London Kew Gardens 2016

We decided to go to Kew gardens on a sunny 31 degree day in autumn, 2016.

We thought of a river boat but it turns out the boats are not accessible.

To get to Kew Gardens, there is an overground train from Waterloo to Richmond. Kew Gardens station is closer than Richmond to the main entrance (Victoria gate) but it only has access from the return (gardens) side. You can get the train back from Richmond to Kew Gardens and then it’s a 5 minute walk to the entrance. 

If you are up for it, it’s a 1 km walk back from Richmond to the southern Lion Gate. There is also an accessible bus every 10 mins from Richmond to the Lion or Victoria entrances. To get home, you can then take the train back direct from Kew Gardens station to Waterloo.

We caught the bus from Richmond to the Lion gate and then walked past the Pagoda to the Pavilion for lunch.

If it’s hot take enough water as there are very few spots to refill.
There is a road train that runs around the gardens called the explorer. It costs a few pounds for hop on hop off all day. There is a ramp at the back for one wheelie. It looks OK unless you are really long or wide.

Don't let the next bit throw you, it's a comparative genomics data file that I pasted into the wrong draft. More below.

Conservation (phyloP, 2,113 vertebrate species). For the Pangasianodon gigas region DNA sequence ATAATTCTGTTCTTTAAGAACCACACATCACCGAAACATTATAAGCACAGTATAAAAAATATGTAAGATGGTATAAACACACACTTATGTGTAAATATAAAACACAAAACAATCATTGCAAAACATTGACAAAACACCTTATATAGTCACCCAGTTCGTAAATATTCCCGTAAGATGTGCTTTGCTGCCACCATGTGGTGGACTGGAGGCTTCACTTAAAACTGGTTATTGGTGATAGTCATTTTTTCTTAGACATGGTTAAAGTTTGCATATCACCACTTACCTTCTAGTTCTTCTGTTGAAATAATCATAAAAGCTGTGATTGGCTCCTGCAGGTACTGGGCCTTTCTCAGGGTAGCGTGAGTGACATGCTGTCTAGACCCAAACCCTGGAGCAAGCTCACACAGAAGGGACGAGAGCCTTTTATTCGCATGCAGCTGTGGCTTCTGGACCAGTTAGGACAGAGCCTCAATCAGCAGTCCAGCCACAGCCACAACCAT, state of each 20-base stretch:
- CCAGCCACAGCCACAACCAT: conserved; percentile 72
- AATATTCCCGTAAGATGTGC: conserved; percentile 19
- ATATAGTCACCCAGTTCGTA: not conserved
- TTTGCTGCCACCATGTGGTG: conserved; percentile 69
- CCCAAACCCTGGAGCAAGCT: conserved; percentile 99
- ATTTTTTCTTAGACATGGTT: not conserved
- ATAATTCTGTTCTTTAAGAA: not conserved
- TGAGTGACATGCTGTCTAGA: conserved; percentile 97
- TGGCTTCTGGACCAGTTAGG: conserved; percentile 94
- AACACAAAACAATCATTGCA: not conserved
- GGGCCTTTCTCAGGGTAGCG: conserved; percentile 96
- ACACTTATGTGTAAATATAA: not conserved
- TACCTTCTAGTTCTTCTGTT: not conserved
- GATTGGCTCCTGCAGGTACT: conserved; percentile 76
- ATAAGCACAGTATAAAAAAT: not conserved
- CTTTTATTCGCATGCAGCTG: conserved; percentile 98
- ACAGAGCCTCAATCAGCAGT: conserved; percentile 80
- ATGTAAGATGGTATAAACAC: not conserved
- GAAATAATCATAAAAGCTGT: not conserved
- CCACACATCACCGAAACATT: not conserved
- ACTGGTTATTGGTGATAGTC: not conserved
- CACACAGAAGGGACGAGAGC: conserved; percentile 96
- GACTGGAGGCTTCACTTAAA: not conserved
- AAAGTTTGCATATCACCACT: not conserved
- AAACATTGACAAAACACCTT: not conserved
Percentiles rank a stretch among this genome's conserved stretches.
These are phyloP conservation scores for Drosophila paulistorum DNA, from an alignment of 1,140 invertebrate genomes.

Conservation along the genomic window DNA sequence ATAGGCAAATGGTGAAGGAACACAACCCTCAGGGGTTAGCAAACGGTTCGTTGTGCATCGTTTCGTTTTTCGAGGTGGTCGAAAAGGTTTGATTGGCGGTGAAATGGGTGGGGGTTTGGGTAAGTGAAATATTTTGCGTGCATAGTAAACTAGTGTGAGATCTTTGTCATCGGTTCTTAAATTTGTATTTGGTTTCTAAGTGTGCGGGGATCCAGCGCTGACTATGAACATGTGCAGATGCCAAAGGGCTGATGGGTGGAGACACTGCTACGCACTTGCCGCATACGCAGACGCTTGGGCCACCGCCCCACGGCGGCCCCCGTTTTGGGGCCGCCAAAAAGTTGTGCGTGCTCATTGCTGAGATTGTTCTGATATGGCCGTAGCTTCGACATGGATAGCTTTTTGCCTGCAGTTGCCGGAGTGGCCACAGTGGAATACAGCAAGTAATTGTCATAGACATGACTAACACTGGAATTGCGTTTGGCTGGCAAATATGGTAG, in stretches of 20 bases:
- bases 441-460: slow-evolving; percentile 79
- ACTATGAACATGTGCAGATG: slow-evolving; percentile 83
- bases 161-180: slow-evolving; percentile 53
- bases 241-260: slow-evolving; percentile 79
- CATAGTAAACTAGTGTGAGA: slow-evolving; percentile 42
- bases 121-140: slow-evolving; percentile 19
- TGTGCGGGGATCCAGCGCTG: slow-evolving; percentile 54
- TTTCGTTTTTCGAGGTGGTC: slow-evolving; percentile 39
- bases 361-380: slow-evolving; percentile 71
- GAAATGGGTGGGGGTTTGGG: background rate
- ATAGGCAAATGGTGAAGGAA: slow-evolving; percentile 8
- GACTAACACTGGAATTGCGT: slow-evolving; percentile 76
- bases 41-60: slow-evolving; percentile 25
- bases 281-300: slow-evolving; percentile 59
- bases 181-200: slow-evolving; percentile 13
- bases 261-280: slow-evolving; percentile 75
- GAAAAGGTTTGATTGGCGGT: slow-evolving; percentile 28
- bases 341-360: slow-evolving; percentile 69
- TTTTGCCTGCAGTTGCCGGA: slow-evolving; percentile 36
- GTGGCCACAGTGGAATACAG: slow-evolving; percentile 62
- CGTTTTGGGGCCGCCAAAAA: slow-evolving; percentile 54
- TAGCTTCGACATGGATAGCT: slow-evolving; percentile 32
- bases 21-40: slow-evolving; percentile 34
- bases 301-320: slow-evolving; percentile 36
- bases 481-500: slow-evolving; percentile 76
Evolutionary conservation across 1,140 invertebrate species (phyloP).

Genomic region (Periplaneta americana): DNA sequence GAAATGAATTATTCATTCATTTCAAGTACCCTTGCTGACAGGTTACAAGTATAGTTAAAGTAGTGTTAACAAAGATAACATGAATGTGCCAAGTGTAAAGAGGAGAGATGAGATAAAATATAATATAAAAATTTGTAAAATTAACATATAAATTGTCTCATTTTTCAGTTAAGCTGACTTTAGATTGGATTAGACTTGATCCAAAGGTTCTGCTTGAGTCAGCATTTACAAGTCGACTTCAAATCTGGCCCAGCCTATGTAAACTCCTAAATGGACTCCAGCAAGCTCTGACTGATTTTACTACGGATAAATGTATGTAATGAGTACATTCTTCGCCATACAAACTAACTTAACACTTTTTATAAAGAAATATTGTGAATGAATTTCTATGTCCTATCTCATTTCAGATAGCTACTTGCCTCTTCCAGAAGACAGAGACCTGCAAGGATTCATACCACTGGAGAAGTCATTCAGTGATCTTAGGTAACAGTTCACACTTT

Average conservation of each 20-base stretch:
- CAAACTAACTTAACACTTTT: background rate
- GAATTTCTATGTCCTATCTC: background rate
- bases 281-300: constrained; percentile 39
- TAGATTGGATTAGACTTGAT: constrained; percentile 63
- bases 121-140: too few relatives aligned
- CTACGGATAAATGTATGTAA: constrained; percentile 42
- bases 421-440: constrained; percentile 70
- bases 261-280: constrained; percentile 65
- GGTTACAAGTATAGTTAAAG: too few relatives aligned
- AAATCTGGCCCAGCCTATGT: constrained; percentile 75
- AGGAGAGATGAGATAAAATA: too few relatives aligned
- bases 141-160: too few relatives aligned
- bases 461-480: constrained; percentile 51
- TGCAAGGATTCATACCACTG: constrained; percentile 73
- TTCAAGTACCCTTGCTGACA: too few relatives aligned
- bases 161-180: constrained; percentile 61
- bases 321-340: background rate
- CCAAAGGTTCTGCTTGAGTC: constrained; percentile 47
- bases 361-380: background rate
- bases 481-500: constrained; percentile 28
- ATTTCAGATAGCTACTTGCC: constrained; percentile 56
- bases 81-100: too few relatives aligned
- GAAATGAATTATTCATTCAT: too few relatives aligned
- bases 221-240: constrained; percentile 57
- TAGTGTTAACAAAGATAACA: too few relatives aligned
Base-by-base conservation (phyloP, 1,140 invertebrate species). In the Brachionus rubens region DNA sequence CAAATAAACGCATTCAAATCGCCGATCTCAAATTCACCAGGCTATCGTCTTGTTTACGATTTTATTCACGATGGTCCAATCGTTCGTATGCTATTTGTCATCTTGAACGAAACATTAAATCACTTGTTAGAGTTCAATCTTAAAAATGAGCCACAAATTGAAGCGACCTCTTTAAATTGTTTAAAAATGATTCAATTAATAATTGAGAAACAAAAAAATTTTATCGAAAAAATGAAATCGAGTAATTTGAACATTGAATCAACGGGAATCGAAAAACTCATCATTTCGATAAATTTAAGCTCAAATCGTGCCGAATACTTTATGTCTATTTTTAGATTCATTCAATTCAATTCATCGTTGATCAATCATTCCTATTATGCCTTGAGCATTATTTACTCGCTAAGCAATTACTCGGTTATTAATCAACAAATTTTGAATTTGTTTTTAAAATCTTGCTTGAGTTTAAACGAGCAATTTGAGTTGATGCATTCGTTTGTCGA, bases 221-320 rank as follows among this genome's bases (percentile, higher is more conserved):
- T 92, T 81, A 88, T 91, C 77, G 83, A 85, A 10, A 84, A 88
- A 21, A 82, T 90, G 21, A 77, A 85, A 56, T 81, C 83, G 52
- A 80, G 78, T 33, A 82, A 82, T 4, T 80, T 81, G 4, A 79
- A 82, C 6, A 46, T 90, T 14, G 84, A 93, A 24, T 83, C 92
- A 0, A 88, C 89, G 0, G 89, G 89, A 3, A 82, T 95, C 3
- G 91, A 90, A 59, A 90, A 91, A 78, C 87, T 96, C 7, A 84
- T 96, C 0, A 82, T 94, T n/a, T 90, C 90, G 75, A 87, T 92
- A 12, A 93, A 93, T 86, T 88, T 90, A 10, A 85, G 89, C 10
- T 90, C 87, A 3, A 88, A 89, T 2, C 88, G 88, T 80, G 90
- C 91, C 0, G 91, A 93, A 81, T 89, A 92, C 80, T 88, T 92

We then went to the treetop walk This is accessible by lift, and free! It’s not high enough to see over the treetops so there are no views but being up near the canopy is always fun. The walk was swaying in the breeze which alarmed many of the more timid souls.

Treetop Walkway.

We then walked to Queen Charlotte’s cottage. This was closed (only open on weekends, 11am-4pm). I don’t imagine it is completely accessible although the ground floor may be.

 

Next we followed the river along to Kew palace, checking out various novelties along the way. There is food, free water and an accessible loo at White Peaks cafe. The palace is interesting, with ramps and a lift to most areas. It was occupied by (Mad) King George III and Queen Charlotte.

We wandered back to the Victoria gate, past the Hive (which we had already seen at the World Expo in Milan in 2015) and the Palm house.

That’s a pretty comprehensive walk, but we still skipped a couple of things, such as the Bonsai House and the Royal Kitchens.

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